Foreclosed, but not forsaken.
June 6, 2012
On a quiet, tree-lined street in Melrose’s family-friendly Lincoln School neighborhood, the disheveled appearance of the Cape Cod-style home was demoralizing. The roof leaked. The paint was peeling. The side stairs were in disrepair and falling off the neglected house.
Neighbors had long complained – even pleaded with the homeowner – to make repairs. The police became frequent visitors, trying to quell concerns about alleged drug deals and other illicit activity at the house. In June 2008, the city stepped in and took possession of the Pleasant Street property after a lengthy legal battle that followed a 2005 foreclosure. The homeowner, an absentee landlord, had not paid real estate taxes in more than a decade.The house was sold at public auction in August, snapped up by siblings able to look past the home’s troubles and see the value of the land.
Lisa Doucette Bynum of Methuen and her brother John Doucette, a Melrose contractor, paid $153,000 for the property, then razed the house and had a three-bedroom, 2.5-bath Colonial built in its place.
“We got into this because we wanted to get our feet wet in the real estate business and saw the property as an amazing opportunity,” said Bynum, who grew up with Doucette in Melrose Highlands. “But after talking to the neighbors and seeing how much it means to them to have this property once again reflect their values, we are just really happy to have had a part in revitalizing it.”
As cash-strapped cities and towns face steep cuts in state aid and dwindling local revenues, several communities north of Boston are heeding the advice of the state Department of Revenue and becoming more aggressive in their efforts to collect the taxes they are owed.
Some, like Melrose, are hiring private law firms to walk them through the tax title process.
“This is a crisis beyond proportion,” said Melrose Mayor Robert J. Dolan. As president of the Massachusetts Mayors’ Association, he has been fielding calls from other municipal leaders grappling with a growing number of tax scofflaws as more homeowners fall victim to an ailing economy. “In some cities, property owners are saying, ‘I owe $100,000 more [in mortgages] than my house is worth, so I’m locking the door and walking away.’ “
For years, Gerry D’Ambrosio, a Boston attorney, has been helping communities collect the back taxes they are owed.
In recent months, his list of municipal clients has swelled as local leaders seek to plug budget gaps. To date, five area communities – Chelsea, Everett, Newbury, Revere, and Saugus – have retained his services.
“In many communities, the tax title process is being used to take a blighted area and make it more attractive,” said D’Ambrosio, noting that Revere has had great success with the process.
After seizing a waterfront parcel in land court, city officials turned the property over to a developer who transformed it into the Surfside Lofts, an upscale condominium complex that was completed in 2007.
“Abandoned properties are a negative force within neighborhoods,” said Revere Mayor Thomas G. Ambrosino. “We try to aggressively deal with them. Our goal is to get the properties cleaned up and back into the hands of a vested owner as quickly as possible.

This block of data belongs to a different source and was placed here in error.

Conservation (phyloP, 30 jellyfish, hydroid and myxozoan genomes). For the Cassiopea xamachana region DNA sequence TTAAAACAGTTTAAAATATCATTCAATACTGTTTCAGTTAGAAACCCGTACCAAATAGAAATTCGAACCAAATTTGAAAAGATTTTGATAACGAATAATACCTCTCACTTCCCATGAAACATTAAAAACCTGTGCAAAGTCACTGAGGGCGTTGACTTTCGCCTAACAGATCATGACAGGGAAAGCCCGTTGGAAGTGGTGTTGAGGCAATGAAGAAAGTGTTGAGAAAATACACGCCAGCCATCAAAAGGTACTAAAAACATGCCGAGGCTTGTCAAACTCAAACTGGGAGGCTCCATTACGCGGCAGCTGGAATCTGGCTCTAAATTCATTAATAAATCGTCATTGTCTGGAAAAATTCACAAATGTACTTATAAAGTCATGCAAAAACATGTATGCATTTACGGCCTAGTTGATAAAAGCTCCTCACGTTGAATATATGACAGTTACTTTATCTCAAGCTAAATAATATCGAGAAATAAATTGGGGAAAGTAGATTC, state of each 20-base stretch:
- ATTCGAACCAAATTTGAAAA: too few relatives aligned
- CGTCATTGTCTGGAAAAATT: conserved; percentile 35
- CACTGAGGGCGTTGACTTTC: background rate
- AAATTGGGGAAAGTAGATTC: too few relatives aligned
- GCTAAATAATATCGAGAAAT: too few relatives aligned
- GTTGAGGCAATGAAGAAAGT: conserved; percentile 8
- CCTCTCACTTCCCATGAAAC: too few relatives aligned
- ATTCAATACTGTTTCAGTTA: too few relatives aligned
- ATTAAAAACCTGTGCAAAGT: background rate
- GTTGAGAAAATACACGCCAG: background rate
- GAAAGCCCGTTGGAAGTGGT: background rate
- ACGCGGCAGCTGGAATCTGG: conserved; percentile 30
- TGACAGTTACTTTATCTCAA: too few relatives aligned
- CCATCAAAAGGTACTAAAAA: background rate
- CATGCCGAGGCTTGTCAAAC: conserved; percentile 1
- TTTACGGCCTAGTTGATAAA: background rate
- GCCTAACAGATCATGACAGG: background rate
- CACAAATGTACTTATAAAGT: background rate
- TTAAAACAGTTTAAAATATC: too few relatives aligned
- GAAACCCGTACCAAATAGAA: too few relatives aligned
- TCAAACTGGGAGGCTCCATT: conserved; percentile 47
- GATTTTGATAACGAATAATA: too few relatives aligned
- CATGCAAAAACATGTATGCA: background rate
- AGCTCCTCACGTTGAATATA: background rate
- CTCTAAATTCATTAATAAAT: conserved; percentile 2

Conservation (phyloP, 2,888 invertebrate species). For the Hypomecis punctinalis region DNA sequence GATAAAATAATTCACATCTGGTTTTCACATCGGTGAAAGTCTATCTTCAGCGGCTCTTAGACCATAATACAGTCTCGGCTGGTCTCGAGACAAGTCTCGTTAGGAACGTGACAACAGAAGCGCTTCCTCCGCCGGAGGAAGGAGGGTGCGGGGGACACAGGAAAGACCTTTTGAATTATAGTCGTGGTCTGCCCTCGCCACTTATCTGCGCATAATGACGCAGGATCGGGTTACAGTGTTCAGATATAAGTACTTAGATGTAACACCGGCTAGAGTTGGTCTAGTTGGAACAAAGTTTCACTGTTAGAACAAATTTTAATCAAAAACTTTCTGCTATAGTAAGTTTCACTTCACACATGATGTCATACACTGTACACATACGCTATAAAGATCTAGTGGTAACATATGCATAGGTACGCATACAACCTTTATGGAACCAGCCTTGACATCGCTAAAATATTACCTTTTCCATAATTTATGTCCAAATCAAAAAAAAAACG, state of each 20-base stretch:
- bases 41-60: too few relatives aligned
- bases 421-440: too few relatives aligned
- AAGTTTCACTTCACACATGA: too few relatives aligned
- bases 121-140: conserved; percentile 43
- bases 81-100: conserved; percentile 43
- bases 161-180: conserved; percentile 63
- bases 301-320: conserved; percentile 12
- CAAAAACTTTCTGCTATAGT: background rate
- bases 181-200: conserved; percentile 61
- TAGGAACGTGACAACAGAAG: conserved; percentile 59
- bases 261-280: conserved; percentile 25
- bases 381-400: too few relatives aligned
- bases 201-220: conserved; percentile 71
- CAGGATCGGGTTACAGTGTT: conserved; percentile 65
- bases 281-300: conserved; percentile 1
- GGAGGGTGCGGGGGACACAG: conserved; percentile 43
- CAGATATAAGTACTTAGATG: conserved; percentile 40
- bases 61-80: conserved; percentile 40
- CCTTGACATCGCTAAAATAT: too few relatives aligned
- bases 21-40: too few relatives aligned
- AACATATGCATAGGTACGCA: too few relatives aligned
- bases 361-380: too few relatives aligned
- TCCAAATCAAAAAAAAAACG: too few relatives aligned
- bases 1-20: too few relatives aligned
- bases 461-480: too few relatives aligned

“It’s about quality of life, not just taxes.”
Last year, Revere filed 133 cases in land court, prompting many property owners to write checks. The result: More than $1 million was added to the city’s coffers, money that will help Revere survive the emergency cuts that Governor Deval Patrick made to local aid in January. This year, Revere is expected to file about 140 cases, D’Ambrosio said.
The uptick can be attributed to the housing and economic crisis that has caused stock portfolios and real estate prices to plummet, D’Ambrosio added, noting that the swooning economy is prompting many communities to adopt a hard line when it comes to collecting unpaid taxes.
Among them: Everett and Newbury. D’Ambrosio began working with Everett in November, and over the past five months has helped the city recoup $515,000 in back taxes and returned 70 properties to the active tax rolls. Newbury also retained D’Ambrosio last fall and has since collected $330,000. Today, the town is in the process of foreclosing on eight properties owned by seven tax delinquents who collectively owe the town about $200,000. The longest delinquency dates to 1990.
“Prior to 2006, nothing had been done in probably 20 years to collect back taxes,” said Charles E. Kostro, who was named Newbury’s first town administrator in February after serving as the community’s first finance director, a position he had held since September 2006.
As a town leader, he has made collecting back taxes a top priority, and is optimistic that the homeowners who now face foreclosure will return their tax title accounts to good standing before the town is forced to seize them.
In Melrose, recently hailed by Boston Magazine as one of the 10 Massachusetts communities most likely to “take off first” when the housing market recovers, Bynum and Doucette invested $410,000 to buy the lot and build the new house. Today, it is on the market for $499,000.
A second Melrose property, sold at the same auction, will soon be torn down to make way for new construction, Dolan said.
He noted that the city made $250,000 on the two properties, cash that allows the city to weather the governor’s emergency budget cuts without issuing pink slips.
“These are the first two properties to be taken by the city in 20 years,” said Dolan. “In both cases, there were absolutely no options left. The owners would not work with us. At the end of the day, cities and towns don’t want to be in the real estate business, but when there is no effort by a property owner to enter into a payment arrangement, we are left with little choice.”
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